Abstract

http://ssrn.com/abstract=1402965
 
 

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The Concept of Legalization


Kenneth W. Abbott


Arizona State University

Robert O. Keohane


Princeton University - Woodrow Wilson School of Public and International Affairs

Andrew Moravcsik


affiliation not provided to SSRN

Anne-Marie Slaughter


Princeton University - Woodrow Wilson School of Public and International Affairs

Duncan Snidal


University of Chicago

2000

International Organization, Vol. 54, p. 401, 2000

Abstract:     
We develop an empirically based conception of international legalization to show how law and politics are intertwined across a wide range of institutional forms and to frame the analytic and empirical articles that follow in this volume. International legalization is a form of institutionalization characterized by three dimensions: obligation, precision, and delegation. Obligation means that states are legally bound by rules or commitments and therefore subject to the general rules and procedures of international law. Precision means that the rules are definite, unambiguously defining the conduct they require, authorize, or proscribe. Delegation grants authority to third parties for the implementation of rules, including their interpretation and application, dispute settlement, and (possibly) further rule making. These dimensions are conceptually independent, and each is a matter of degree and gradation. Their various combinations produce a remarkable variety of international legalization. We illustrate a continuum ranging from "hard" legalization (characteristically associated with domestic legal systems) through various forms of "soft" legalization to situations where law is largely absent. Most international legalization lies between the extremes, where actors combine and invoke varying degrees of obligation, precision, and delegation to create subtle blends of politics and law.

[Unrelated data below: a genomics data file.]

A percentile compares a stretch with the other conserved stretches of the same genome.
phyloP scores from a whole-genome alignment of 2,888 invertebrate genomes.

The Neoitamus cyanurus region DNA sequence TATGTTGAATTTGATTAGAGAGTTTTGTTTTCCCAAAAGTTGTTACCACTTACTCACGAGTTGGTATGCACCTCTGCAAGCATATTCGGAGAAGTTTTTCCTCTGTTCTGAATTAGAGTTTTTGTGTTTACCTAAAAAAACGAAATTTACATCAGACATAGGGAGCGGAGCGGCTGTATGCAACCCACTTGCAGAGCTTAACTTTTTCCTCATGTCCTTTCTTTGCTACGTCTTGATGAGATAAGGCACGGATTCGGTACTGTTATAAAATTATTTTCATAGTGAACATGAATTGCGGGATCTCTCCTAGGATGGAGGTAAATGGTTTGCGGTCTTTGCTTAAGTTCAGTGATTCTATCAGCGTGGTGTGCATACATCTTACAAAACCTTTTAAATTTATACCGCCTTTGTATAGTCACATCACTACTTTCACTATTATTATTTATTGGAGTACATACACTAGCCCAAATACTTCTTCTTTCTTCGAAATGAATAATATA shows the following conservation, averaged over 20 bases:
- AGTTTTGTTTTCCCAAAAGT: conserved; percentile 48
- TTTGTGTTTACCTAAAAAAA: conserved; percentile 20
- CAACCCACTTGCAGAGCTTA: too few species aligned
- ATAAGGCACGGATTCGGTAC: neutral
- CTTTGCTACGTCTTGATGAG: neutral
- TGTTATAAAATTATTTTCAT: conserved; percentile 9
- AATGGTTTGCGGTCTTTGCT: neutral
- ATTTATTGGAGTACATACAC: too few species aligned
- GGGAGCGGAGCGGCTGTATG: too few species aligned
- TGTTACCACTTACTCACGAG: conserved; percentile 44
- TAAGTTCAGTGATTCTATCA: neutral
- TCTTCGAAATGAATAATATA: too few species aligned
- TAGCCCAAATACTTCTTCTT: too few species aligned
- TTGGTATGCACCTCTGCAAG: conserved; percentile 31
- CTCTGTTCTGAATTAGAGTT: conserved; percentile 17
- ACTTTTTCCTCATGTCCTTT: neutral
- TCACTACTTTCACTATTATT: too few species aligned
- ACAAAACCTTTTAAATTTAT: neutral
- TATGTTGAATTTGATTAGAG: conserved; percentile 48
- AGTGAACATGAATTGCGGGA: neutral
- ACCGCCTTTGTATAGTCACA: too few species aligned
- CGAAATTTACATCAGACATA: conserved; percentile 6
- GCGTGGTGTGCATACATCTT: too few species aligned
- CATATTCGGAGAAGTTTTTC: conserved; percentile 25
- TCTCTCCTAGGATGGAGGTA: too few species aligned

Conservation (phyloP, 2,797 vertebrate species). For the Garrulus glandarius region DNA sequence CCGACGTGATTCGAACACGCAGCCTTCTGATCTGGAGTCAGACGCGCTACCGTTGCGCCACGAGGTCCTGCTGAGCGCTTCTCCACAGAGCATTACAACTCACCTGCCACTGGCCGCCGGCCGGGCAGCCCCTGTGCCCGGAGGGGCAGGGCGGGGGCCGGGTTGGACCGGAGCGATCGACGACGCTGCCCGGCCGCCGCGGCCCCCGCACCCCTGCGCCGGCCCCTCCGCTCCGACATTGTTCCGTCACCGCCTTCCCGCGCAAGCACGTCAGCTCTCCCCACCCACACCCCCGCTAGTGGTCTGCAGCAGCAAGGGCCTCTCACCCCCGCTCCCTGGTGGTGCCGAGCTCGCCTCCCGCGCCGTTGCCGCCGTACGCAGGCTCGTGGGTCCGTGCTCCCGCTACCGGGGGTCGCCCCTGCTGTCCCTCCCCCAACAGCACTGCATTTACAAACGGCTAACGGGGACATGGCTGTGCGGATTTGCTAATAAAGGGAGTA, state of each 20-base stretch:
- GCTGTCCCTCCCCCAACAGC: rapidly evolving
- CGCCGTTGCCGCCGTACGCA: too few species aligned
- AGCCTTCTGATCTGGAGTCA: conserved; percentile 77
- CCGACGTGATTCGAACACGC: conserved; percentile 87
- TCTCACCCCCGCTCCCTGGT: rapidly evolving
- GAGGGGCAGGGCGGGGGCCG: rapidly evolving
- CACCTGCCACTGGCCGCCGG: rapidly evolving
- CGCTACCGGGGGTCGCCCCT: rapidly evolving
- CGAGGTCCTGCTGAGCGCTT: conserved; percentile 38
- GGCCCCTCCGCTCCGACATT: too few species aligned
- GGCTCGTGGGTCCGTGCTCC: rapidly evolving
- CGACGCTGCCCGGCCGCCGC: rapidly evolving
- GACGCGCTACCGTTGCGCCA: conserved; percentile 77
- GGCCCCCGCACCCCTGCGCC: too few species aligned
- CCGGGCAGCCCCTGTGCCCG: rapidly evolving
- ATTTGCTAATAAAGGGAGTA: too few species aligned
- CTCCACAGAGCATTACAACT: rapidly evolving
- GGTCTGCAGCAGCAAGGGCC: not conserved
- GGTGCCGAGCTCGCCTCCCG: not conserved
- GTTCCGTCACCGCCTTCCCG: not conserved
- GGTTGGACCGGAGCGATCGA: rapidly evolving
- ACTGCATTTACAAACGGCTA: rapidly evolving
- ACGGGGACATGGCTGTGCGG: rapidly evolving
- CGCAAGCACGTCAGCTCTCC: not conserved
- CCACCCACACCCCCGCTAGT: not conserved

Number of Pages in PDF File: 19

Keywords: International law, International relations, Legalization

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Date posted: May 18, 2009  

Suggested Citation

Abbott, Kenneth W. and Keohane, Robert O. and Moravcsik, Andrew and Slaughter, Anne-Marie and Snidal, Duncan, The Concept of Legalization (2000). International Organization, Vol. 54, p. 401, 2000. Available at SSRN: http://ssrn.com/abstract=1402965

Contact Information

Kenneth Wayne Abbott (Contact Author)
Arizona State University ( email )
Box 877906
Tempe, AZ 85287-7906
United States
480-965-5917 (Phone)
Robert O. Keohane
Princeton University - Woodrow Wilson School of Public and International Affairs ( email )
Princeton University
Princeton, NJ 08544-1021
United States
Andrew Moravcsik
affiliation not provided to SSRN
Anne-Marie Slaughter
Princeton University - Woodrow Wilson School of Public and International Affairs ( email )
Princeton University
Princeton, NJ 08544-1021
United States
609-258-4800 (Phone)
Duncan Snidal
University of Chicago ( email )
1101 East 58th Street
Chicago, IL 60637
United States
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